Judge Drops Milberg Case, Citing Conflict

The sizable club of lawyers who want nothing to do with last week’s indictment of Milberg Weiss has gained a new member: L.A. federal Judge Dean Pregerson. The judge had handled the case since June, when it kicked off with the indictment of former Milberg client Seymour Lazar — accused of taking kickbacks from the firm — and Lazar’s lawyer, Paul Selzer, suspected conduit for those payments.

In an order recusing himself from the case, Pregerson wrote that “when the Court applied for appointment to the bench, a partner of defendant firm, William Lerach, was among the various legal, business and elected officials who wrote supporting the application.”

“Further, the Court has presided over at least one lawsuit that I can recall which was brought by the defendant firm on behalf of its clients,” he continued. “In the course of that lawsuit, the Court issued orders which, among other matters, approved attorneys’ fees and costs. The Court anticipates that issues involving the work done by the firm in connection with its various cases and the fees it received, will be a subject of the trial. Therefore, because the Court is mindful of the necessity to avoid presiding over matters in which its impartiality might be reasonably questioned, recusal is appropriate.”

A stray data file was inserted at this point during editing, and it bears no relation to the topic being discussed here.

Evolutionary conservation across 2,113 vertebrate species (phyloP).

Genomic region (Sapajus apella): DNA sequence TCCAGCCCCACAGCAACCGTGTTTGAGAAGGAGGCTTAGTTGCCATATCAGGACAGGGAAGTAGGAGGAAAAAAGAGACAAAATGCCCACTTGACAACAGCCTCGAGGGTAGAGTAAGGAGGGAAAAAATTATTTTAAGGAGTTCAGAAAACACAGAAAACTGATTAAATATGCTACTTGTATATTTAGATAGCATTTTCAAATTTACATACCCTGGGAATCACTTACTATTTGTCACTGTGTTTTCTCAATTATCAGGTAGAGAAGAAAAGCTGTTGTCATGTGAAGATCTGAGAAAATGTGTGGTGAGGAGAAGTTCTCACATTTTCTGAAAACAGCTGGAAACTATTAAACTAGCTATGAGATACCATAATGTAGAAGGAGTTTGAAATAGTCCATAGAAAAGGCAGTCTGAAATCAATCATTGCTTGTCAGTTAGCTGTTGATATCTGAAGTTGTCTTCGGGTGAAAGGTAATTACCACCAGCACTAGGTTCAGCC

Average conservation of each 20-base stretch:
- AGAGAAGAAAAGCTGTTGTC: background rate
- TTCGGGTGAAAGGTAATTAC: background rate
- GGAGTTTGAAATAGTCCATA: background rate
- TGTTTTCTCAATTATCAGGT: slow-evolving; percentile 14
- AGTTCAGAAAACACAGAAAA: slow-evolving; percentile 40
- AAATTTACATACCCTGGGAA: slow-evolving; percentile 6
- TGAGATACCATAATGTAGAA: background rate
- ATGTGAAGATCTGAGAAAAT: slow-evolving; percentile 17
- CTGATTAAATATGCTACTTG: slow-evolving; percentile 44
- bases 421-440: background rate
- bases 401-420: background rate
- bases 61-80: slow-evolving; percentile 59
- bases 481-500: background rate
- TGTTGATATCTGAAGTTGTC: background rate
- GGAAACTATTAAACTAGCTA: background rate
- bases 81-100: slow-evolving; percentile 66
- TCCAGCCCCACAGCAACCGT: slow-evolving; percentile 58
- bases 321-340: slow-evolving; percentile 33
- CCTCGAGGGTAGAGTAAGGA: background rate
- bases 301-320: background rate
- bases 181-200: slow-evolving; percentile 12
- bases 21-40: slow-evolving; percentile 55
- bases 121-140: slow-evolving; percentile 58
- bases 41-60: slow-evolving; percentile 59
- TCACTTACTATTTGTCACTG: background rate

It’s not clear whether anyone else on the L.A. federal bench got a recommendation from Lerach, the former Milberg star partner who left in 2004 to form Lerach Coughlin Stoia Geller Rudman & Robbins, and who remains unindicted — though the Milberg indictment accuses him (as “Partner B”) of several illegal acts. What is clear is that the judge to whom the case has been assigned, Christina Snyder, is no stranger to Milberg Weiss. She has presided over several cases involving the firm, including an ongoing series of suits against the oil and gas industries filed by Milberg.

Justin Scheck

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